Imagine being able to travel by train without any use of an engine. The key to achieving this is gravitational force, and the idea was first proposed by Robert Hooke and Isaac Newton in the 17th century. The engineering behind this concept is pretty simple: the train would enter a tunnel that slopes down just enough for gravity to be able to move it. Halfway through the trip, the tunnel would begin sloping upwards, and the train would use the gained momentum to carry itself back up to the surface. Theoretically, the trip would take exactly 42 minutes despite any variations in the distance traveled. However, certain physical constraints prevent the excavation of any tunnel longer than 240 miles, which is around the distance from Dallas to Houston. Anything longer would pass through our planet’s thin crust, and passengers would take a one way trip straight into the Earth’s mantle. There are also factors like friction and air resistance that come into play, as well as difficulties with the actual construction of a sufficiently deep tunnel that should be considered. In the meantime, engineers are coming up with a multitude of solutions that will make this form of eco-friendly travel a reality.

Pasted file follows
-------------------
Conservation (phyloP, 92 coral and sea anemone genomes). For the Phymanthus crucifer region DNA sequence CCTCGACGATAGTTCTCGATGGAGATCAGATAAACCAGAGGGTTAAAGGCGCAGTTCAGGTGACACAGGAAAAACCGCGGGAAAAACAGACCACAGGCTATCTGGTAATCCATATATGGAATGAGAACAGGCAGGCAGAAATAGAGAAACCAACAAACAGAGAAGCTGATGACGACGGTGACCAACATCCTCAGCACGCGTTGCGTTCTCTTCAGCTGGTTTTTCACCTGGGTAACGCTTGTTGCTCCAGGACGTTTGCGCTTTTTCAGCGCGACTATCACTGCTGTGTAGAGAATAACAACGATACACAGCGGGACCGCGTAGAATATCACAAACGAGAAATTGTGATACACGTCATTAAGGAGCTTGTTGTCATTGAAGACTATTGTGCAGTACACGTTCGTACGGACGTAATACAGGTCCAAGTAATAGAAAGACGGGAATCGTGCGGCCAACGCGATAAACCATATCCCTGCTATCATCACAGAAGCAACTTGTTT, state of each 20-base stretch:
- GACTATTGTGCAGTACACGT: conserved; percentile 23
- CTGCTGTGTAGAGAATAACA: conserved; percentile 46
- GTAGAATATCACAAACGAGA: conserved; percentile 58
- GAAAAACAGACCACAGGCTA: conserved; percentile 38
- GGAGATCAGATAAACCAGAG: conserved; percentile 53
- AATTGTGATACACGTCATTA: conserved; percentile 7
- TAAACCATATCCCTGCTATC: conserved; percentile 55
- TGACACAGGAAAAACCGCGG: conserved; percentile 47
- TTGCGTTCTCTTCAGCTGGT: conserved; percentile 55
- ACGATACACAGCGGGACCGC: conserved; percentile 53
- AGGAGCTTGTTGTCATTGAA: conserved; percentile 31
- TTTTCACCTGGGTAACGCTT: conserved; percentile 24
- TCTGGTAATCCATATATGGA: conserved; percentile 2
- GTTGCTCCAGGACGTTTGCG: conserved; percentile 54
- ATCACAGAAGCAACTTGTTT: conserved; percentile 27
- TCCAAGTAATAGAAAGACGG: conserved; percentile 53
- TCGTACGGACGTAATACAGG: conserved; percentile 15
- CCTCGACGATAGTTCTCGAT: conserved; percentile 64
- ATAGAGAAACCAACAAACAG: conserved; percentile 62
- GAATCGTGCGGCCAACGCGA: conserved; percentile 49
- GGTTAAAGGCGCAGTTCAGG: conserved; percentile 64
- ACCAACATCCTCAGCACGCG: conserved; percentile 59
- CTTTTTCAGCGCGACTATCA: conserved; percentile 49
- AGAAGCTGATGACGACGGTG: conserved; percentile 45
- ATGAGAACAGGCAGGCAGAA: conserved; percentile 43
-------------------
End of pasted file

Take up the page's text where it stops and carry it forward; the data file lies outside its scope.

Boyd, Andrew. “Engines of our Ingenuity.” Houston Public Media, NPR, 12 Dec. 2017, www.uh.edu/engines/epi2703.htm.